Predicting anything at any remove is like forecasting the weather. Anyone can do it with a measure of accuracy. Which is why being a weather forecaster is, like politics, the priesthood or palm-reading, one of the last remaining astrological professions in good standing. You wouldn’t be far off if you predicted that in 20 years January will still be relatively cold and July relatively hot, even if you figure in the fluctuations of global warming or the sweatier airs of its creationist deniers. The trick is to say that on February 5, 2017, snow will fall in Palm Coast (assuming the city administration hasn’t figured out how to make it fall in Town Center and charge for it). You have a one-in-who-knows-how-many chance of being right, but at that point it’s just monkeying lottery-style. It’s easier to stick with the astrological style. The odds are lower and practitioners, from Nostradamus to Reagan (Ronald, not Nancy), loftier.
Exhibit Gray: When The New York Times celebrated its 80th anniversary in 1931, it asked several luminaries of the period to imagine what life would be like 80 years hence—in 2011.
“To make an eighty-year forecast may be an interesting exercise,” Henry Ford wrote, “first of the imagination and then of our sense of humility, but its principal interest will probably be for the people eighty years on, who will measure our estimates against the accomplished fact.” Right on. But that’s assuming Americans of 2011 still have an interest in facts. Most no longer do. As Bill Clinton recently put it, “I really felt like I was in a parallel universe during the election season in America this year. I have never been in such a fact-free environment in my life.”
Ford hadn’t predicted that one, though he was as influential in mass-marketing mass production as he was parallel universes. The biggest name in The Times’ stable of seers in 1931, Ford went on to skirt the question about what the world would look like this year by producing five vague paragraphs with lines that, even then, should have had Times editors rethinking his inclusion in their gimmick. “Certainly there is today a wider and more intelligent recognition of the shortcomings of our civilization than at any previous period in this country,” he wrote, “and that is a big step toward something better.” Less than 10 years earlier, in his own newspaper—the Dearborne Independent—Ford, one of America’s hot rod anti-Semites, had written explicitly what one of those big steps toward that “something better” would be: the cleansing of America, where “the International Jew and his satellites, as the conscious enemies of all that Anglo-Saxons mean by civilization, are not spared.” Ford’s writings were no secret to anyone, which is what makes his apple-pie heroism then and to this day so jarring. Kind of like a ride in one of those Ford Explorers that has a tendency to flip and kill whenever a tire burps. Then again The Times, Jewish-owned since 1896, had a strange blind spot to anti-Semitism until the 1950s. A July 2, 1944 story reporting the recent and impending murder of 750,000 Hungarian Jews commanded just 96 words (half the number of words in this paragraph) and appeared on page 12. On Page One, a two-column story about the July 4 holiday was busy celebrating how “packed trains and buses to New Jersey shore and near-by resorts in other states shattered previous holiday records.”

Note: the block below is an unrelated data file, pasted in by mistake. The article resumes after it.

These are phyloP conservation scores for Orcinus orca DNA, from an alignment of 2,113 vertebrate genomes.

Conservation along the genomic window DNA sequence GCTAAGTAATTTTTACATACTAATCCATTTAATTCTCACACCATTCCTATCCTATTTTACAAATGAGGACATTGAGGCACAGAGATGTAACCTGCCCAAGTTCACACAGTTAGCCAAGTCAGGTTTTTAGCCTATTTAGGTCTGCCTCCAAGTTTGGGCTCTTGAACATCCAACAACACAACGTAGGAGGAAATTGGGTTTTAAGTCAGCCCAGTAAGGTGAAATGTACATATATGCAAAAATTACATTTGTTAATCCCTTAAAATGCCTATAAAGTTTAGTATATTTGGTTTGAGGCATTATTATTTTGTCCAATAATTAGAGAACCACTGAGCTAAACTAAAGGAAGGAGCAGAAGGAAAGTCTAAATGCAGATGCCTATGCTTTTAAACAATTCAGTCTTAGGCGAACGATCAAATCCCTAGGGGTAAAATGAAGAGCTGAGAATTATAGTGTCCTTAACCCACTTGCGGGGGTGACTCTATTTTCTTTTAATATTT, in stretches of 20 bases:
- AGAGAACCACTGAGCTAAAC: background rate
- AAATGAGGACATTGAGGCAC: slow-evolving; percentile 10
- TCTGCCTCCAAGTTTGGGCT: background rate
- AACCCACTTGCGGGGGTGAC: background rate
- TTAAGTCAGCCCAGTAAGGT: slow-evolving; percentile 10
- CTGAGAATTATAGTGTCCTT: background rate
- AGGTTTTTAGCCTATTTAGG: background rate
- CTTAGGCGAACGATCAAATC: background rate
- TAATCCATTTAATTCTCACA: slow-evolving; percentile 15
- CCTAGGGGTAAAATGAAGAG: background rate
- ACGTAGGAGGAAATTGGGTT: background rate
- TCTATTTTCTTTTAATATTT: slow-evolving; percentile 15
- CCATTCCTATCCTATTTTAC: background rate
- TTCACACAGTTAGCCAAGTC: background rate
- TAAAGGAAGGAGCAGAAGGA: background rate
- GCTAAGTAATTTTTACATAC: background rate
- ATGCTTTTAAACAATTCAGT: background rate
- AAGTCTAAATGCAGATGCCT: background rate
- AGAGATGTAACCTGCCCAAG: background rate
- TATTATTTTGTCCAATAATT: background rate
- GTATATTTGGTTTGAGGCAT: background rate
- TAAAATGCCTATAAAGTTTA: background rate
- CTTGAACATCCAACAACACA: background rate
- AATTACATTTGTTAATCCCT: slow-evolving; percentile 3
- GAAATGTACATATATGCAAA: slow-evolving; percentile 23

Ford was senile by then, and had supposedly repented, slightly, though repentance to hypocrites is usually nothing more than a costume change. “The increase of knowledge means little without a corresponding increase of conscience,” wrote the man who unconscionably spied on his employees, dictated their lifestyles, forced them to abandon their heritage in exchange for a paycheck and birthed the corporate Big Brother half a century before Orwell christened its feebler political version. Rebels were shown the door or played the flip side of what eventually became the company’s Ford Tough logo: tough shit. “The seeds of 2011 are with us now, but who discerns them?” Ford wrote in the same brief article, presciently that time. We can look back on our recent past and ahead to 2011 in the safe knowledge that conscience, like fact, is no longer very high on the list of American anxieties. What’s good for Ford is good for America.
Period luminaries forgotten today were more daring than Ford with their predictions for The Times, and ours. William Ogburn predicted that the population of the United States would be 160 million “and either stationary or declining,” and that “poverty would be eliminated” (almost one in six American is poor now) though he did get one thing right: “The magic of remote control will be commonplace.” This, of course, was the guy the president had appointed chairman of his Commission on Social Trends—President Hoover, naturally. It also explains Ogburn’s other prediction, which paraphrases the GOP victories in the last mid-terms: “A slightly larger proportion of geniuses may be expected.” Republicans have always been good at forecasting their own ironies without quite grasping them.
The Times didn’t strike out entirely. Arthur Compton, the Nobel-winning physicist, predicted the development of nuclear power, the globalization of communications, the creation of trans-national blocs like the European Union, China’s rise on the world stage, and the daily-humbling fact that “science will no longer be a monopoly of the West.” Compton did not, however, go as far as Rabbit Angstrom, John Updike’s most famous character, who, 60 years later, cracked: “Thank God for the Orientals. Without these Chinese and Vietnam refugees, we’d be a nation of total idiots.” Too bad that it’ll be a few more years before the Asian vote neutralizes the reactionaries’.
Speaking of idiots: I made my predictions for 2010 last year. I’ll be making my 2011 predictions later this week. That’ll be part II of this homage to 1931’s weather channel.